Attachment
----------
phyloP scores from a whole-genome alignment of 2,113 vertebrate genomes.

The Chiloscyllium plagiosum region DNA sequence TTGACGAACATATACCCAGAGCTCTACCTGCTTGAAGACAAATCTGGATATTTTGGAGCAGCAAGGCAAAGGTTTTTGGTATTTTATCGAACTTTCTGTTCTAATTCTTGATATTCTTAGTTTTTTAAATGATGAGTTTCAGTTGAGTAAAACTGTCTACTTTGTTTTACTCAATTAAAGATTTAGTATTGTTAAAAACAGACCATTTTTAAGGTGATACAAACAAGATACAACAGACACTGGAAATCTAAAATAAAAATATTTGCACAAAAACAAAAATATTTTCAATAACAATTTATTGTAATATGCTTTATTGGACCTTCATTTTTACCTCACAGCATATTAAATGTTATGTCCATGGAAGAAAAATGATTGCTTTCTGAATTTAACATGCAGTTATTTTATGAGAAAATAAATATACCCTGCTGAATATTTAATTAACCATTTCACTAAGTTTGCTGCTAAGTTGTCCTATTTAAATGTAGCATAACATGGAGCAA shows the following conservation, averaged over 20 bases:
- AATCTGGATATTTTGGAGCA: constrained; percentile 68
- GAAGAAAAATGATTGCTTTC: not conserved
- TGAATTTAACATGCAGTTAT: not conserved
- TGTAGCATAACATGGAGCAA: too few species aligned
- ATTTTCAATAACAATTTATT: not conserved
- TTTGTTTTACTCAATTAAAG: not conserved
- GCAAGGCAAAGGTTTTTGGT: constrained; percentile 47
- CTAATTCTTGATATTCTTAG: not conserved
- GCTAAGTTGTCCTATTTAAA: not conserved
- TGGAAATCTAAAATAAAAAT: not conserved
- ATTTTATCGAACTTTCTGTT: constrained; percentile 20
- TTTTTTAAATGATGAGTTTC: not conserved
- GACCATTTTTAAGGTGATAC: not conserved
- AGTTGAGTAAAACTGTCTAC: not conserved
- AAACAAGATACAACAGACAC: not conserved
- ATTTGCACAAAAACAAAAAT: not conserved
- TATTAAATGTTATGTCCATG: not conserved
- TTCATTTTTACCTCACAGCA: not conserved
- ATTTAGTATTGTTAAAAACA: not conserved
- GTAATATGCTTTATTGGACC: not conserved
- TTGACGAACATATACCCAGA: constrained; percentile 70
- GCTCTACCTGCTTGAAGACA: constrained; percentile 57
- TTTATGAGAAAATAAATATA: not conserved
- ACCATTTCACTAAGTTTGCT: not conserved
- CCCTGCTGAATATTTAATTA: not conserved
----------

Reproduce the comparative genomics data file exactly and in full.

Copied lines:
phyloP scores from a whole-genome alignment of 2,113 vertebrate genomes.

The Chiloscyllium plagiosum region DNA sequence TTGACGAACATATACCCAGAGCTCTACCTGCTTGAAGACAAATCTGGATATTTTGGAGCAGCAAGGCAAAGGTTTTTGGTATTTTATCGAACTTTCTGTTCTAATTCTTGATATTCTTAGTTTTTTAAATGATGAGTTTCAGTTGAGTAAAACTGTCTACTTTGTTTTACTCAATTAAAGATTTAGTATTGTTAAAAACAGACCATTTTTAAGGTGATACAAACAAGATACAACAGACACTGGAAATCTAAAATAAAAATATTTGCACAAAAACAAAAATATTTTCAATAACAATTTATTGTAATATGCTTTATTGGACCTTCATTTTTACCTCACAGCATATTAAATGTTATGTCCATGGAAGAAAAATGATTGCTTTCTGAATTTAACATGCAGTTATTTTATGAGAAAATAAATATACCCTGCTGAATATTTAATTAACCATTTCACTAAGTTTGCTGCTAAGTTGTCCTATTTAAATGTAGCATAACATGGAGCAA shows the following conservation, averaged over 20 bases:
- AATCTGGATATTTTGGAGCA: constrained; percentile 68
- GAAGAAAAATGATTGCTTTC: not conserved
- TGAATTTAACATGCAGTTAT: not conserved
- TGTAGCATAACATGGAGCAA: too few species aligned
- ATTTTCAATAACAATTTATT: not conserved
- TTTGTTTTACTCAATTAAAG: not conserved
- GCAAGGCAAAGGTTTTTGGT: constrained; percentile 47
- CTAATTCTTGATATTCTTAG: not conserved
- GCTAAGTTGTCCTATTTAAA: not conserved
- TGGAAATCTAAAATAAAAAT: not conserved
- ATTTTATCGAACTTTCTGTT: constrained; percentile 20
- TTTTTTAAATGATGAGTTTC: not conserved
- GACCATTTTTAAGGTGATAC: not conserved
- AGTTGAGTAAAACTGTCTAC: not conserved
- AAACAAGATACAACAGACAC: not conserved
- ATTTGCACAAAAACAAAAAT: not conserved
- TATTAAATGTTATGTCCATG: not conserved
- TTCATTTTTACCTCACAGCA: not conserved
- ATTTAGTATTGTTAAAAACA: not conserved
- GTAATATGCTTTATTGGACC: not conserved
- TTGACGAACATATACCCAGA: constrained; percentile 70
- GCTCTACCTGCTTGAAGACA: constrained; percentile 57
- TTTATGAGAAAATAAATATA: not conserved
- ACCATTTCACTAAGTTTGCT: not conserved
- CCCTGCTGAATATTTAATTA: not conserved